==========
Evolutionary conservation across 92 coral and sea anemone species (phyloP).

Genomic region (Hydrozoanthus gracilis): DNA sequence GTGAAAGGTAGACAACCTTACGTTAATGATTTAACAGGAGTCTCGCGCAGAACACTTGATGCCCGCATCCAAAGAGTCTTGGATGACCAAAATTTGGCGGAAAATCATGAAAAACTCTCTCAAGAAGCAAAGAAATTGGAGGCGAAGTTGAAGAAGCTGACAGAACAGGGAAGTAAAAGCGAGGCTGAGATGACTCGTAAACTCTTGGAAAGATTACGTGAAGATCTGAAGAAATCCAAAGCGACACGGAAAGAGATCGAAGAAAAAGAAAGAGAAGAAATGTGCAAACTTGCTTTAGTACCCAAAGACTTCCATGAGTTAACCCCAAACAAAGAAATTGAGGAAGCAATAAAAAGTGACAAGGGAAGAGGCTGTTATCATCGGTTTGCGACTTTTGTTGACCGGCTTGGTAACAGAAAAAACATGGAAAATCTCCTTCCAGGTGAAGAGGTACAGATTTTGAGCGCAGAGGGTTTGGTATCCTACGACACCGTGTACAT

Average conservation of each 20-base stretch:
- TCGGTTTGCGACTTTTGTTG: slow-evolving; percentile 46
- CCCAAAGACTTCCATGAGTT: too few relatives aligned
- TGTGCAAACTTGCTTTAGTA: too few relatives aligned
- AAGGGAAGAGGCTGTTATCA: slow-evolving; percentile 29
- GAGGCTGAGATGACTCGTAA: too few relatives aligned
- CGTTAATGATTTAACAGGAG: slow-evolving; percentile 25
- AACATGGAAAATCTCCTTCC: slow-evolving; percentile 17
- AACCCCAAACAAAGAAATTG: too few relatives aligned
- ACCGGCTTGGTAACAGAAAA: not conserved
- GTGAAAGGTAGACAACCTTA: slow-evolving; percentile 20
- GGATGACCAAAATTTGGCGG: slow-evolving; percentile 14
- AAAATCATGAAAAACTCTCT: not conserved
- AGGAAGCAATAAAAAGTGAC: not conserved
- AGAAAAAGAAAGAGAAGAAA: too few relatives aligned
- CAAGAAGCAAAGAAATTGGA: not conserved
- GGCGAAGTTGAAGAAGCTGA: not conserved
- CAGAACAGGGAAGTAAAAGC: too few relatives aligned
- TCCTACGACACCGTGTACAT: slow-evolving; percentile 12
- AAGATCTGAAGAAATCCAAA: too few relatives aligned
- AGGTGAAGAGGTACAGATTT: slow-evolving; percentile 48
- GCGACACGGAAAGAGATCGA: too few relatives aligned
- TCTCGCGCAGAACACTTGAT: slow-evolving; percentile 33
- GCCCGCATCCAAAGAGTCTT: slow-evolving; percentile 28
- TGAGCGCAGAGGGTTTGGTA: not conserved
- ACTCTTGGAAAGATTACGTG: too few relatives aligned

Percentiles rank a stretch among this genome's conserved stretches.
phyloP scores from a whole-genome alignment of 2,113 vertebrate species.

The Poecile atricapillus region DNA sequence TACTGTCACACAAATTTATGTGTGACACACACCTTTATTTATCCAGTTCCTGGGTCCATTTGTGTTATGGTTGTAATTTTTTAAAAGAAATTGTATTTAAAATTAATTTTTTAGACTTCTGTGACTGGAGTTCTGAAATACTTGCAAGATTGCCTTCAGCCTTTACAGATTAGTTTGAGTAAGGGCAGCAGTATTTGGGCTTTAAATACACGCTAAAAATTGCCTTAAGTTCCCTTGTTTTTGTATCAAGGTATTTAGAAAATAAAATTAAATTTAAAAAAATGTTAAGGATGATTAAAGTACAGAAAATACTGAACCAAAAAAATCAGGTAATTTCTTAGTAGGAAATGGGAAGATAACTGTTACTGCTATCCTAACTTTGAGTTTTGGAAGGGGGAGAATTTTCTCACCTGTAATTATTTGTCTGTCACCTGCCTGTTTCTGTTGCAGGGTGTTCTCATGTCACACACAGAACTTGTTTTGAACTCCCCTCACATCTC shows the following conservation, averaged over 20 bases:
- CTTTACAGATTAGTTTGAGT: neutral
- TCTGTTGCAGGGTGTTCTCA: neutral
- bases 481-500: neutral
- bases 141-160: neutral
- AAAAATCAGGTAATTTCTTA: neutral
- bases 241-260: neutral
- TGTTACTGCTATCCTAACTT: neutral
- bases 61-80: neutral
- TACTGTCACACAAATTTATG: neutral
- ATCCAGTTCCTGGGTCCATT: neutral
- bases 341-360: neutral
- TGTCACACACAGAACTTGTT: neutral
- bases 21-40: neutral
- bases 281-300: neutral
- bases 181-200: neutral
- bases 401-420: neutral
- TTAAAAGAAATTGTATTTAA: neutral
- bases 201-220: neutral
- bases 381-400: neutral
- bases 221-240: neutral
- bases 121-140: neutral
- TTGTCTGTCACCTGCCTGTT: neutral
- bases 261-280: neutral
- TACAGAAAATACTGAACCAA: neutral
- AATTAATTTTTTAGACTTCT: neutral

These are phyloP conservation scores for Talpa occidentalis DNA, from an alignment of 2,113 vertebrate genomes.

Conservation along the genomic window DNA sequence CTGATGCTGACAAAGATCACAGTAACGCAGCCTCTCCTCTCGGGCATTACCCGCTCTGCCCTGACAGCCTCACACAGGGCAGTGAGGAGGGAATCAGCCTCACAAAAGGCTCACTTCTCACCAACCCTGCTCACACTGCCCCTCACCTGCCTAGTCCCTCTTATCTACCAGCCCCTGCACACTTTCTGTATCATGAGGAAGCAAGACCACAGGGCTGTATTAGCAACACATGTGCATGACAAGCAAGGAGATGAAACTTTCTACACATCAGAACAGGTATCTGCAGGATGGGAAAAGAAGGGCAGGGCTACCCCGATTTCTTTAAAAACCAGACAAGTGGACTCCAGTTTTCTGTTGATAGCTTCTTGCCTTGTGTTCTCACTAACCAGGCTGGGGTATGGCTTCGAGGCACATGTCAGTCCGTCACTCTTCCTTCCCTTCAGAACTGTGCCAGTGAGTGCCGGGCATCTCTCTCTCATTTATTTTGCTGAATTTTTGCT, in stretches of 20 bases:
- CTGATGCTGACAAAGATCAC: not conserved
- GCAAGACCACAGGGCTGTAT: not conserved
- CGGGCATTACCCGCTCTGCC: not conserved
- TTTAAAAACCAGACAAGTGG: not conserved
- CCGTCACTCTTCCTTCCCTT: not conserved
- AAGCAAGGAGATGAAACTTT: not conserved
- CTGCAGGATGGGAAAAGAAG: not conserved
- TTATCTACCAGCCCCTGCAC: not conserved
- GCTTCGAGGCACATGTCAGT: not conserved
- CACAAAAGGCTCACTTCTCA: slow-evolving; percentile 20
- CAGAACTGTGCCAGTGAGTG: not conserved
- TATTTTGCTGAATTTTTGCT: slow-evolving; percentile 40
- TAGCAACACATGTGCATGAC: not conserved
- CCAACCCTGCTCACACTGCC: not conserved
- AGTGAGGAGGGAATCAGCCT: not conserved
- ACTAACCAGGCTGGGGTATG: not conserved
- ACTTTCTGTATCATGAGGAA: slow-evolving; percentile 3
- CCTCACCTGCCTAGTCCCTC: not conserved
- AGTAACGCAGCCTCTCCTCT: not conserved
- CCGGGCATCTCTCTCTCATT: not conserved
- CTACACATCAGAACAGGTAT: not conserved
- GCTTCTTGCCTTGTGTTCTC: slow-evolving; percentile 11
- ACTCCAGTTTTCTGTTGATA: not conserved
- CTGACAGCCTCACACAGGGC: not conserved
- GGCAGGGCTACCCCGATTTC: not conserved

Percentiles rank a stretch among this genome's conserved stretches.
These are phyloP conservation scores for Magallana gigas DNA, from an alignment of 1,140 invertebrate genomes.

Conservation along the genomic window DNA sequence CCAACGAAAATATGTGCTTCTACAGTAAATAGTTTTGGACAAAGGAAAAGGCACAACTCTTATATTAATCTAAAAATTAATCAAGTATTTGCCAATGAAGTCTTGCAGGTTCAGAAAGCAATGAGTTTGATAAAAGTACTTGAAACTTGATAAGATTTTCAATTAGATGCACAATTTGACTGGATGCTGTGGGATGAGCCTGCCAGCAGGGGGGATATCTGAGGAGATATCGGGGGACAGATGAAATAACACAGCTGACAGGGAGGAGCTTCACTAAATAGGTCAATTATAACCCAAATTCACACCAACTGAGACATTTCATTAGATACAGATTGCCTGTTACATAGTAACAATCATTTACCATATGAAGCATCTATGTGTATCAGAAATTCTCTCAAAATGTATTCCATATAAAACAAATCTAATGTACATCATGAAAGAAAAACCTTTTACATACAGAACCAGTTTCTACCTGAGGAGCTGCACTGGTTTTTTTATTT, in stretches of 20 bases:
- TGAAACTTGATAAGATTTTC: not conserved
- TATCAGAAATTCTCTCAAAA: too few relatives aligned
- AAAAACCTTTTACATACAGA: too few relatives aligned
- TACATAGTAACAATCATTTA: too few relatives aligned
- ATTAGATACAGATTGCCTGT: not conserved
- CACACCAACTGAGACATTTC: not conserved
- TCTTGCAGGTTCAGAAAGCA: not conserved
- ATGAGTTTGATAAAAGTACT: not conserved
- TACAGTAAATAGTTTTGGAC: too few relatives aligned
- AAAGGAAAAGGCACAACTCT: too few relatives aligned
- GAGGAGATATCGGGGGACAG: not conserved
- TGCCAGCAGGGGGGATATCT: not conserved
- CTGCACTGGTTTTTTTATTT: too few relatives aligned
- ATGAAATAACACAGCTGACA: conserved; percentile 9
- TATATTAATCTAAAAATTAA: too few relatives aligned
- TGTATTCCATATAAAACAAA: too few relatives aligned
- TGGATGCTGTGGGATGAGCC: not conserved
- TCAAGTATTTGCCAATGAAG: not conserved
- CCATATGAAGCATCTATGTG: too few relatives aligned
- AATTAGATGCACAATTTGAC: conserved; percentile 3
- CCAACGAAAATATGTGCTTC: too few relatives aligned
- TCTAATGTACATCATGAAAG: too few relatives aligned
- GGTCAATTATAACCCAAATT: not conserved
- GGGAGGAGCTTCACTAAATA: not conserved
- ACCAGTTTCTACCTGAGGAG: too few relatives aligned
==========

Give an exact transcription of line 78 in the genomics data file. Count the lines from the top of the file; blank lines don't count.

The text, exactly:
- CCGGGCATCTCTCTCTCATT: not conserved